Saturday, August 17, 2013

South Africa marks Marikana bloodbath ...//...South Africa’s Marikana Massacre: A Year Later, Workers and Unions Still Up in Arms

South Africa marks Marikana bloodbath

Mine workers during a memorial service near the Marikana
Thousands of people have gathered to remember the 34 miners shot dead by police at Marikana.Source: AAP
COMRADES and families of 34 striking miners shot dead by police have marked the anniversary of the bloodbath at Marikana in an emotional event boycotted by South Africa's ruling ANC.
An estimated 10,000 people gathered at the foot of a dusty outcrop where on August 16, 2012, police unleashed a 284-bullet barrage that plunged South Africa into crisis and shocked the world.
The crowd, included workers wearing green trade union t-shirts and wielding sticks, chanted and sang, in scenes reminiscent of the day the young "Rainbow Nation" lost its innocence.
But the ruling African National Congress boycotted the event, which it said was being politicised after organisers invited a militant mining union and opposition leaders to speak.
With many ANC members serving on the boards of mining firms and the government firmly defending police tactics, members of the party may not have been welcome.
President Jacob Zuma, who launched a state inquiry into the deaths but has avoided becoming publicly entangled in the crisis, was in Malawi, ahead of a regional summit.
No one has yet been held responsible for the 34 deaths, and with fury still raw, police in riot vans kept their distance as helicopters circled overhead.
"We want to know the truth. Who sent the police to come and kill us?" said 24-year-old Mzoxolo Magidwana who was shot eight times.
The chief executive of Lonmin, which runs the platinum mine, was among those addressing the emotional but calm crowd.
"We will never replace your loved ones, and I say we are truly sorry for that," said CEO Ben Magara.
"It should not have taken so many lives for us ... as a nation to learn that this should not have happened and this should never happen again."
He said the London-listed firm would pay for the schooling of dead mineworkers' children.
The violence is seen by many as the worst since apartheid ended in 1994.
In the run-up to the killings at least 10 other people - including two police officers - died amid a highly charged work stoppage over wages at the London-listed mining firm.
The event will culminate in a moment of silence shortly, around the same time a year ago police opened fire at the foot of a hill.
"We've come here to take a stand, to say never again will peaceful actions be countered with violence," bishop Jo Seoka told the crowd.
On the eve of the commemorations the national police commissioner called for calm.
"We wish to appeal to everyone who will be in attendance to conduct themselves appropriately," said Riah Phiyega, who as commanding officer gave evidence before the inquest.
Many of those present said the low wages and poor living standards that sparked the upwelling of anger a year ago remain present.
"These people died for nothing," said Gabriel Shakhane, 42, a migrant miner from Lesotho.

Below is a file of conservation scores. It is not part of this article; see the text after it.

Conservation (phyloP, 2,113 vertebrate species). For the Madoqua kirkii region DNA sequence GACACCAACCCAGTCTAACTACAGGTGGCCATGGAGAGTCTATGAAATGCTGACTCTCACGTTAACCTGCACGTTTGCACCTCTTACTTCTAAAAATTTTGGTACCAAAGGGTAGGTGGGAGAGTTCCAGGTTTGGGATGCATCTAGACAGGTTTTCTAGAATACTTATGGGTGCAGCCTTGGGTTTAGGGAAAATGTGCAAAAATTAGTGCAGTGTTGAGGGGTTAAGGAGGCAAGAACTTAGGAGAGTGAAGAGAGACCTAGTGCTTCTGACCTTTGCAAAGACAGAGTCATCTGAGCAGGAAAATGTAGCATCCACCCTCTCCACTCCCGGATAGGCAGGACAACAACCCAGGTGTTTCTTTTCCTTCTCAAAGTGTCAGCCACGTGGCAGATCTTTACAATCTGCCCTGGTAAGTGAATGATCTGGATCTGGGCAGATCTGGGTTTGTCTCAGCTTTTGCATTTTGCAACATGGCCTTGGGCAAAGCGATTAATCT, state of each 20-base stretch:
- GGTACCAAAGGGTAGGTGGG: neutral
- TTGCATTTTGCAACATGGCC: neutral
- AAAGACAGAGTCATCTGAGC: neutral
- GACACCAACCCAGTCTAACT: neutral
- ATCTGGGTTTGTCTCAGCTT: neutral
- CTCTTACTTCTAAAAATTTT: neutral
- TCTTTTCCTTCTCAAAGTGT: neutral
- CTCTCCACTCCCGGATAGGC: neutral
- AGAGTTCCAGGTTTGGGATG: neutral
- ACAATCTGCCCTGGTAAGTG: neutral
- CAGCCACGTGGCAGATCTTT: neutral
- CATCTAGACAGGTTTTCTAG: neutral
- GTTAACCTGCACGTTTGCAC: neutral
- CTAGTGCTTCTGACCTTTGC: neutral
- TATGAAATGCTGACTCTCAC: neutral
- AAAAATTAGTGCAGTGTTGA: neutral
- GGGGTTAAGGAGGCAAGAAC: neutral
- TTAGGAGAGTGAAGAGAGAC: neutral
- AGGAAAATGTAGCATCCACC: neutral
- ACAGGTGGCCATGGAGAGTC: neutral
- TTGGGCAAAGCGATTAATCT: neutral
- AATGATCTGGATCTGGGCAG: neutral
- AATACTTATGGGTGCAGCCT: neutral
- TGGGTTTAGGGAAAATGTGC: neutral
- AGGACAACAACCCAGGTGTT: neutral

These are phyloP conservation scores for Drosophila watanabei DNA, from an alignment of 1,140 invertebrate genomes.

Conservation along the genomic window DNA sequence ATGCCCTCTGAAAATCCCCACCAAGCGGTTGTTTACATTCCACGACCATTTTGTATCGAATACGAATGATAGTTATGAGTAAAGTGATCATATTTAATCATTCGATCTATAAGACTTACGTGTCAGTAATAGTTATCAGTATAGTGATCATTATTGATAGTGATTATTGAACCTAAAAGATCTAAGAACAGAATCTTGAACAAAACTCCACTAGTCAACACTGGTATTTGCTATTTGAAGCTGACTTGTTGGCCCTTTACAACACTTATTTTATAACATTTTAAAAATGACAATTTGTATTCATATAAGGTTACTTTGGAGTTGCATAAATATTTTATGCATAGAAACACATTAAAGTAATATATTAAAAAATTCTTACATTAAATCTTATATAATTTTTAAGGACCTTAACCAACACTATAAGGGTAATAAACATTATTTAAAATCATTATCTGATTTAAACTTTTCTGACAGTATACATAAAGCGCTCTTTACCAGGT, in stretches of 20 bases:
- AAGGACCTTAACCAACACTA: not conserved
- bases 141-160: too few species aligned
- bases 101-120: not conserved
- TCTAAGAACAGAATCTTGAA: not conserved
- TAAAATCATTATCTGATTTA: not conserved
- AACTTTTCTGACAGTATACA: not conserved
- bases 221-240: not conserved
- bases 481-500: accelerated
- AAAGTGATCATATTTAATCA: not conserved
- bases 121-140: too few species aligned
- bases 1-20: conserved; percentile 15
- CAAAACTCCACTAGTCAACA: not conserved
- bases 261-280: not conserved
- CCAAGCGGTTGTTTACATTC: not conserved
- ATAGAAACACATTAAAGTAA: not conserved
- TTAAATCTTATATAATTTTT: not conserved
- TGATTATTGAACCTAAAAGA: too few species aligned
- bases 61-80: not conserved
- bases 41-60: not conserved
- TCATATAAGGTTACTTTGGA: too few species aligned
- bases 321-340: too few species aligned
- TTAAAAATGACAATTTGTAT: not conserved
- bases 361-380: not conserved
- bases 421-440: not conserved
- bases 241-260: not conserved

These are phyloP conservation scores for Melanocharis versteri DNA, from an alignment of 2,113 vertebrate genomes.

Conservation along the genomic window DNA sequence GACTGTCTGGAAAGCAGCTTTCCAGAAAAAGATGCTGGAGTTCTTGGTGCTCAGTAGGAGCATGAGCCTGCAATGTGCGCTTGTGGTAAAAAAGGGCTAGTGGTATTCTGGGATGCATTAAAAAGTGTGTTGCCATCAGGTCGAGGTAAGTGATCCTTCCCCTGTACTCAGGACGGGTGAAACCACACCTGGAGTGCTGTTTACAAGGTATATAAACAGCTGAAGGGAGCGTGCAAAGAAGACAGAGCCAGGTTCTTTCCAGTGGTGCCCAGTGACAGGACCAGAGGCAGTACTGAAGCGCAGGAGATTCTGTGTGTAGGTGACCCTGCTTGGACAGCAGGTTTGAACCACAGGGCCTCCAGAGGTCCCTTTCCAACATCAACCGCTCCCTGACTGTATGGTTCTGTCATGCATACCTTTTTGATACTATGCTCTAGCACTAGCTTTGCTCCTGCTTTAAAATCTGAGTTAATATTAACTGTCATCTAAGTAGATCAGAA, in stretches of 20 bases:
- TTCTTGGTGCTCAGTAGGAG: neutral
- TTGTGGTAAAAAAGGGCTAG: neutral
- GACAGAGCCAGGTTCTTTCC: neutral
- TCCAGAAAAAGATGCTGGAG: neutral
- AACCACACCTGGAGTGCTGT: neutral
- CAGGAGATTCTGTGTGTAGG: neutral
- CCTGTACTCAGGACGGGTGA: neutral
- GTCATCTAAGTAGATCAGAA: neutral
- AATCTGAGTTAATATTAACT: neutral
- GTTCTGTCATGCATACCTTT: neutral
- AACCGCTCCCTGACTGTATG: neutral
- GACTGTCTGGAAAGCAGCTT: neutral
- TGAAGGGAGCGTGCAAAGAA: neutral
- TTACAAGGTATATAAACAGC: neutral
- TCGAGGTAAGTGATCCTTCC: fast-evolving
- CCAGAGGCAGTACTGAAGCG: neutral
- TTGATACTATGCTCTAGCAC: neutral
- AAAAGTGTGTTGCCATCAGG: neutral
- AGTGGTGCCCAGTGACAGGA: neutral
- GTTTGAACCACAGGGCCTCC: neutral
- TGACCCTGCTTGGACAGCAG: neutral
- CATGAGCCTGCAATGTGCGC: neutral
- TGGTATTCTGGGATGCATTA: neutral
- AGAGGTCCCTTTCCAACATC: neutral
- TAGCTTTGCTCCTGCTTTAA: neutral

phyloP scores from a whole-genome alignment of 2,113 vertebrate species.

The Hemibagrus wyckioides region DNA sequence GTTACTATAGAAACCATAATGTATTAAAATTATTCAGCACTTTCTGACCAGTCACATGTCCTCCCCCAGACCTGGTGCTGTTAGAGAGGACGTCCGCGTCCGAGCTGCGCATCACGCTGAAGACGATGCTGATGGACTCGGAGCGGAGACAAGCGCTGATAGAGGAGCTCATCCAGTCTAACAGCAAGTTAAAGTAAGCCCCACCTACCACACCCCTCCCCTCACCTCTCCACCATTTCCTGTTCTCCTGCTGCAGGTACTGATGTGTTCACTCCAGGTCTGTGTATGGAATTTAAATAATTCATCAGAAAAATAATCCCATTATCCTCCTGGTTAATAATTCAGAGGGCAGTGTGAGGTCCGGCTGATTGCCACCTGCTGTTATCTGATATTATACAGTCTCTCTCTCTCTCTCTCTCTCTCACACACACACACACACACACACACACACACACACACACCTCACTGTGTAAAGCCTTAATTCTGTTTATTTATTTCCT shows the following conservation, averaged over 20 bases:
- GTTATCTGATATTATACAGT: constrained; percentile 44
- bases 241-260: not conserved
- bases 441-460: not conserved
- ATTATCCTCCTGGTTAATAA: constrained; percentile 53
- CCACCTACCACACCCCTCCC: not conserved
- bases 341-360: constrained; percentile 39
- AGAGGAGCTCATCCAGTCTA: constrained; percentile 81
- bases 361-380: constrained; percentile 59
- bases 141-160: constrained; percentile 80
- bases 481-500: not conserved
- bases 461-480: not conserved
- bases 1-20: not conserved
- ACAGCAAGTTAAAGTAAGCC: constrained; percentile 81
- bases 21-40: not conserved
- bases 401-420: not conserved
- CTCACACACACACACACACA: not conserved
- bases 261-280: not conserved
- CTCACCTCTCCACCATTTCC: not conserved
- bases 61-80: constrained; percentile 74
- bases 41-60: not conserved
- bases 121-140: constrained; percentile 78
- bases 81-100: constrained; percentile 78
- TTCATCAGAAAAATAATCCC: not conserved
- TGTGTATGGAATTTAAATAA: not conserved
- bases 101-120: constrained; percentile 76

The inquest has yet to conclude, mired by delays and bogged down by disputes about the lack of state funding for the victims' legal fees.
"We still haven't got the facts of what happened at Marikana, the commission of inquiry hasn't wrapped up its work - we are not close to knowing who is legally responsible for the deaths of 34 miners," said political commentator Eusebius McKaiser.
The event is being organised by a group linked to the Association of Mineworkers and Construction Union (AMCU), which has fought a sometimes bloody battle for power with the ANC-allied National Union of Mineworkers (NUM).
Several assassinations have taken place over the last year, with leaders from both sides dying amid the battle for supremacy.
AMCU's leader Joseph Mathunjwa, who had invitated NUM's leaders to attend, said the event was "not about politicking".
He had earlier extended an invitation to NUM's leaders "to be part" of the events.
But at the 11th hour, NUM announced that it will stay away because it believed the event had been "hijacked" and politicised.

South Africa’s Marikana Massacre: A Year Later, Workers and Unions Still Up in Arms

South Africa Mine Violence Anniversary
Denis Farrell / AP
An unidentified miner contemplates as he looks over the area near Marikana platinum mine in South Africa, Aug. 16, 2013.
Christopher Samkelo, a 23-year-old quarryman, is standing outside Billy’s Tavern, a smokey pub in the heart of South Africa’s platinum belt with a sign above the entrance that reads “no weapons or guns.” The tavern has been a site of the turf war between the National Union of Mineworkers (NUM) and the Association of Mineworkers and Construction Union (AMCU). In May, Mawethu Steven, a charismatic AMCU leader, was gunned down at the tavern, one of an estimated 20 union-related murders to have taken place in the Marikana area over the past year. “I have that fear,” says Samkelo, a 23-year-old employee at Impala Platinum, a mining company. “I ask myself, why black people? Why do they always die?”
One year after 34 striking workers from a Lonmin mine were shot dead by South African police in a massacre that captured the world’s attention, the turmoil continues. The tensions between the rival unions are a sign of political unrest in the sector, which is dominated by NUM, the powerful political ally of the ruling ANC party. Workers, poverty-stricken and desperate, have left NUM for AMCU, a more militant party that says it is fighting for the people, not the government. The country’s unions are politically influential heavyweights and the protracted union war promises sustained productivity losses and more strikes, scaring investors from South Africa and hurting the country’s economy, Africa’s largest.